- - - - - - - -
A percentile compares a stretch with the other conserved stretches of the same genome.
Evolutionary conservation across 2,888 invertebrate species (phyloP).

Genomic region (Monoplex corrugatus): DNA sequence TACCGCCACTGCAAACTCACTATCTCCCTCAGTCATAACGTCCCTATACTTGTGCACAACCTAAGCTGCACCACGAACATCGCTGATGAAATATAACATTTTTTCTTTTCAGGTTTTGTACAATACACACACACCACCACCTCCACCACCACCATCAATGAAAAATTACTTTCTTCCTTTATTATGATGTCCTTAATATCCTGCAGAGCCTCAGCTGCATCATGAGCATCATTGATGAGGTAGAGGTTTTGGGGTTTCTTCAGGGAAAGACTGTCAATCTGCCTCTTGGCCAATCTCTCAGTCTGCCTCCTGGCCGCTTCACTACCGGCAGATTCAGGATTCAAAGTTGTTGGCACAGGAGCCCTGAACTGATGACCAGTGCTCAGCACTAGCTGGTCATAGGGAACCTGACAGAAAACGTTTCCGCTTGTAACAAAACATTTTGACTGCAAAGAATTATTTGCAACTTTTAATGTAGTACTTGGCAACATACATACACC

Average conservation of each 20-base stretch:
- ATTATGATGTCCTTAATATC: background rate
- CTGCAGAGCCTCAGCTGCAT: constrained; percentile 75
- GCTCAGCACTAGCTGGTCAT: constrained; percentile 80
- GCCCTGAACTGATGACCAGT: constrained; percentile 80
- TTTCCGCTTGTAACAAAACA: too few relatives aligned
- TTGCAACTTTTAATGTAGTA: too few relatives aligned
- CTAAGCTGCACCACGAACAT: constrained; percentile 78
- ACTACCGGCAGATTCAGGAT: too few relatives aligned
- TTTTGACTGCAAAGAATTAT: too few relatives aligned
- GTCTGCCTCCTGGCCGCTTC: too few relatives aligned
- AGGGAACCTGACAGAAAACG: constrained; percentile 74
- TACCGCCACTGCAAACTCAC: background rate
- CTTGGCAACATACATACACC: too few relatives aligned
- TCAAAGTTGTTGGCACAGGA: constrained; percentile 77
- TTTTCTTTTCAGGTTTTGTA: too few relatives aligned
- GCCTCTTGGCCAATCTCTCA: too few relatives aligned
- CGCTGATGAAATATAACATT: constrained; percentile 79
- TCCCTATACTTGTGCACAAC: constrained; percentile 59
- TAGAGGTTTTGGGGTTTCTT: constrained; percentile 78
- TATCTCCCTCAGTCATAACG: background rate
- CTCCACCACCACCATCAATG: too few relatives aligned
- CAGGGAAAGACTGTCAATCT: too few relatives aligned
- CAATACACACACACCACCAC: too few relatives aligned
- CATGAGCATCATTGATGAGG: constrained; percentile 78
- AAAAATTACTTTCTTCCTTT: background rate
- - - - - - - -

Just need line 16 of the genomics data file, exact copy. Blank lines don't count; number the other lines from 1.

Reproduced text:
- TACCGCCACTGCAAACTCAC: background rate